‘Well, you had a meeting with his publisher last year in Frankfurt,’ the smile has suddenly disappeared from Peirene’s face. ‘You could have made an offer.’

‘They didn’t mention him to me,’ I say slightly defensively. Then I return to the book that I am holding between my hands. I am lying on the sofa in the sitting room. It’s Saturday afternoon and I am for once doing what I preach to our readers – I am taking the afternoon off to read a two-hour book. So, I’d really appreciate if the Nymph would leave me alone. She, on the other hand, appears intent on a chat.

‘What are you reading?’ she asks, perching now on the armrest of the sofa.

I lift the book without lifting my gaze off the page so that Peirene can see the title.

A Meal in Winter,’ she reads out loud. ‘By Hubert Mingarelli. That was on the Independent Foreign Fiction Prize along side The Mussel Feast earlier this year.’

I nod. It’s a fantastic book. In fact another title that could have been a Peirene book. I’m half way through. It’s only another 60 pages and I want to stay in the ‘zone’.

But alas, she must have mind-read my last word, because she continues:

‘Have you read ‘Zone of Interest’?’ She doesn’t wait for an answer. ‘What a remarkable book. It shows like no other novel the shocking grotesqueness that the English linguistic insularity can lead to. The story tries to portray the Nazis from ‘within’, while the author doesn’t speak German and has only read books about Nazis rather than looking at Nazi literature and the literature that influenced Nazi thought.’

‘Peirene. Be quiet. You shouldn’t badmouth other books.’

‘I’m not!’ she exclaims indignantly. ’I’m praising the book. It holds up a perfect clear mirror to the Anglo-Saxon world, showing them their own distorted view of the Nazis. I am sure every reader will see that.’ She jumps down from the armrest. ‘And anyway, if they really wanted to read something that would give them a different insight into the Nazi era, they should read A Meal in Winter. The last ten pages are stunning. I’ll leave you to it.’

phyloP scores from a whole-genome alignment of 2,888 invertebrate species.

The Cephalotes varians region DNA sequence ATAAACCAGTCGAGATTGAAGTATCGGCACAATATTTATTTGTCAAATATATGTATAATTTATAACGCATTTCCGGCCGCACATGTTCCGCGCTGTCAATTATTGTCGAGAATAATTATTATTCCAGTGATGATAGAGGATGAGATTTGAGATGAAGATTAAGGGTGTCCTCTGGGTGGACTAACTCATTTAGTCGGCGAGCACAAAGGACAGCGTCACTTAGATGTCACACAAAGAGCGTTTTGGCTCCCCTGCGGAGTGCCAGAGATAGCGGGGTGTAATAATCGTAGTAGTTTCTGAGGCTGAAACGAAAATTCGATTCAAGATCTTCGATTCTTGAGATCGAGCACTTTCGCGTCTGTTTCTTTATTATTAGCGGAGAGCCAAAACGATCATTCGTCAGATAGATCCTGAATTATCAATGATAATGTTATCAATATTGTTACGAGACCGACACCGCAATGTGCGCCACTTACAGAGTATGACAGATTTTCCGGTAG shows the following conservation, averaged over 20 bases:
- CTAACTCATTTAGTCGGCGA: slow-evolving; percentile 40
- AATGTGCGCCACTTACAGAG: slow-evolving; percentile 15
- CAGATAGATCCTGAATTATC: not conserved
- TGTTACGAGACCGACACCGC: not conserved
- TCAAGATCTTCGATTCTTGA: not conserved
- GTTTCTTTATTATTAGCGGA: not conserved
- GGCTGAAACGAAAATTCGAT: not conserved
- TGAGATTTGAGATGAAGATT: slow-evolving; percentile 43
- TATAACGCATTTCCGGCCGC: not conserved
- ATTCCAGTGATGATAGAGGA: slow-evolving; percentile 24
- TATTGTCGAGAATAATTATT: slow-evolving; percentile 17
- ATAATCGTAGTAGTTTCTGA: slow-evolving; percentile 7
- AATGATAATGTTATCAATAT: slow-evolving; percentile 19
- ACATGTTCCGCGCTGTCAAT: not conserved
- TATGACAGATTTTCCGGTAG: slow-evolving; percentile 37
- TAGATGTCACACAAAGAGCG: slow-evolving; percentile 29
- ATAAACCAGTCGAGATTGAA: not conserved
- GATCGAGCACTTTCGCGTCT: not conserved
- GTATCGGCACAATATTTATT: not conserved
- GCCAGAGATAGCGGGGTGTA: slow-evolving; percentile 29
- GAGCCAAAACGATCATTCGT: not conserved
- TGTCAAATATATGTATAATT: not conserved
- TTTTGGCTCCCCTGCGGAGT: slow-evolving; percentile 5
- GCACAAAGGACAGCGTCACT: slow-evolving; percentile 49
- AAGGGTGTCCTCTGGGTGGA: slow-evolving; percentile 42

She finally exits the room and I return to my book. The last pages are truly thought-provoking. I spend an extra hour on the sofa contemplating them, while I hear Peirene complaining to my husband in the kitchen, how I could have possibly overlooked Patrick Modiano.

Image by Thomas Fisher Rare Book.

 

The Arrival of the Gremlin

October 6th, 2014

The post in our house used to present a problem. It would fall through the letter box onto the doormat. Husband stepped over it, Nymph skipped around it, children trampled across it. Everyone knew of course that I had to eventually pick it up 2793008572_7a72abe9f4_zto check for Peirene post.

But sometimes I would go on strike and refuse to pick it up for as long as I could without jeopardizing my business.

This little experiment had two results: Firstly: as I watched the post accumulating on the doormat, I became aware of a growing resentment towards my family. And secondly: Once a thank you letter from my mother-in-law lay unopened for a couple of weeks.  She has never quite forgotten or forgiven.

So, eventually I took an executive decision to save the peace of the family. And since there was really only one feasible option, I embraced it with joy in my heart. I became a martyr. Every noon I now bend down in submission to collect the letters from the doormat without a murmur of complaint.

And I shift them about six feet to create a second neat pile on the stairs.

But alas, calamity has struck. And I would like the world to know that I am not to blame.

It was our son’s 15th birthday last week. The previous week cards from his grandparents arrived. I recognized the hand writing. I collected them from the doormat and added them to the pile on the stairs. When I prepared his birthday breakfast, I wanted to put the cards on the table. But they were gone. I’ve searched the house, I’ve asked husband and children.

‘We never touch the post,’ they say truthfully.

‘But I didn’t touch the pile, either,’ I reply in all honesty.

‘There was money in grandma’s envelope,’ my son points out.

‘You will have to confess to my mother that you’ve lost her letter again,’ my husband laughs. He finds the idea amusing.

‘I didn’t lose it,’ I defend myself. I am not sure I find this a laughing matter. ‘And if you truly love me, you will ring your mother and confess to her that it was your fault. You mislaid her card.’

‘But I didn’t.’ he replies with unhelpful stubbornness.

We haven’t yet told my mother-in-law or my parents. I am still hoping Peirene might find them. I’ve sent her to Mount Olympus to seek help from the ancient Greek gods. But I fear the worst. Because it’s becoming clear that in addition to a classic nymph the house may also host a Celtic post gremlin.  And once a post gremlin captures a birthday card, it’s gone for forever and a day.

Image by Ben Becker.

Malone’s Return

September 29th, 2014